Sgt Roman F. Klick 36620923
HS 1393 Engr APO 709
c/o PM SF Cal
12 December 1944
I'm taking Hipp's place on CQ this afternoon, ate an early chow and am now up here in the office alone (with Lewis and the bugler) which time gives me an excellent opportunity to bang out a letter. Two letters came in the mail this morning. One was a letter or rather a note from Blumenfeld along with another of those CCCR's that he has been sending to me and which I in turn mark for distribution among our boys. The other one was a V-mail from you dated the 5th of December. The V-mail slipped thru the sorting out process up here in the mail room so that it came as a pleasant surprise while I was laying down on my bunk after eating lunch.
I'm glad that you enjoyed "Up In Arms" and your reaction about him being a male Betty Hutton was the same as mine. That "Is You Is Or Is You Ain't" song must have finally hit the top of the Hit Parade back home because now it is the most played song on the Guadalcanal Radio and in the dayroom. As always, there is a time lag between its popularity overseas and back in the States. They have a girl singing it on some record which they play quite frequently and I'm wondering if it might not be the same one you heard.
The working day has been going fairly well thus far. The only complaint is that what work there is to be done is small stuff but complicated and there isn't much actual production to be shown for the amount of time spent on it. For about an hour I was reading up ARs trying to find various rulings on how to do the work at hand. I've keyed myself up to keep on the go throughout the day and I dislike a lull then; for, a person can then come crashing right back down to the do nothing stage fast like.
If I type this letter during the noon hour today and stay a bit after work at four bells, I will be able to sleep a bit after chow while the fellows are at the theater seeing "Brother Rat" with Priscilla Lane and Wayne Morris. By the by, last night, after finishing your letters, I did not type any others but, instead, began straightening out my field desk and getting rid of all excess stock which I have been hanging on to but never using. The one big space-taker-upper are/is my collection of books. Methinks that it is high time that I rid myself of some of them. Some I would like sending home but others would be merely a waste of time for I don't like them and I doubt if you would find much interest in reading them. I'll give those to the library. For instance: There is the Pocket Book of War Humor which isn't humorous and what is humorous comes from the Carthagian wars B.C. Another not so very good is "See Here, Private Hargrove." The picture may have been alright but I did not enjoy the book. The Ripley "Believe It Or Not" is okay but there are just too many of them and it isn't very good reading to sit down to a book like that. There are others which I have told you I was sending home from time to time but never got around to it. One is "The Hurricane" which I bought just before coming overseas if you can remember back that far into the past. You'll enjoy it, I enjoyed it, and even if it is only a pocket sized edition I want to keep it in my library. I'll not send the Book of Verse home because all of those poems are contained in the various anthologies which I own. The same goes for several selections of short stories. I will send home "Mission to Moscow" and short stories by DeMaupassant for I want to keep them and you may enjoy DeMaupassant's tales. As for the rest, rather than to take the time to pack them up, pay postage on them and then have them hang around the house forever, I'll merely contribute them to the library. They say they can be mailed individually for three cents although I don't know how it can be done. We shall see what we shall see.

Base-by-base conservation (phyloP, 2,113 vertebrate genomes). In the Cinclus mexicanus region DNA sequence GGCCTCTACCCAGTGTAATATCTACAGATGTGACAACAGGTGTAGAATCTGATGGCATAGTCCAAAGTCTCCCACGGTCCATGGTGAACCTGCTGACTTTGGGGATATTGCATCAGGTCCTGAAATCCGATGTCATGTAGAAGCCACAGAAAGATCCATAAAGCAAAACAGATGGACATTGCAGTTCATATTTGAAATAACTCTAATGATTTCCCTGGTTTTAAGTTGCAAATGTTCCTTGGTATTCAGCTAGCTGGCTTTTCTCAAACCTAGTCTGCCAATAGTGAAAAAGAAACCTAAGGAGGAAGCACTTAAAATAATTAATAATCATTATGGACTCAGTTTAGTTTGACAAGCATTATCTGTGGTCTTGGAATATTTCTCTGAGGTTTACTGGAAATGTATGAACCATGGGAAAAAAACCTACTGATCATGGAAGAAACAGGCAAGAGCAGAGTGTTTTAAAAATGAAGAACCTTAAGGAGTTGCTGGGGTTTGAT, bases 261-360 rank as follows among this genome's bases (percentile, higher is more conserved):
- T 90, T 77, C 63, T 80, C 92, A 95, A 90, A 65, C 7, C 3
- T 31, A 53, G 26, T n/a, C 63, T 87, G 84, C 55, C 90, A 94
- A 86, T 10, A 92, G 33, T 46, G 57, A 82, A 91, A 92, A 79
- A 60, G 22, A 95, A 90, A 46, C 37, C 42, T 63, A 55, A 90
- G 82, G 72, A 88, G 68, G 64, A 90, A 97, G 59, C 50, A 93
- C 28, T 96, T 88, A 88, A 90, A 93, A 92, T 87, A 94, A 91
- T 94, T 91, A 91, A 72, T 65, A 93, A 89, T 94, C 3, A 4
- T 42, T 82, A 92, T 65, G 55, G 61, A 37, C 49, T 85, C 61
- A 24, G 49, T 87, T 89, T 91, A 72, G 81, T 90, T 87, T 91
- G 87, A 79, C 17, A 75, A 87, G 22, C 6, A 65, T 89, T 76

If I empty the desk of all my personal belongings, there sure won't be much left in there. Although when that time comes that I clear it of my stuff, I'll find other business papers to put into it.
So-long, /s/ Roman Roman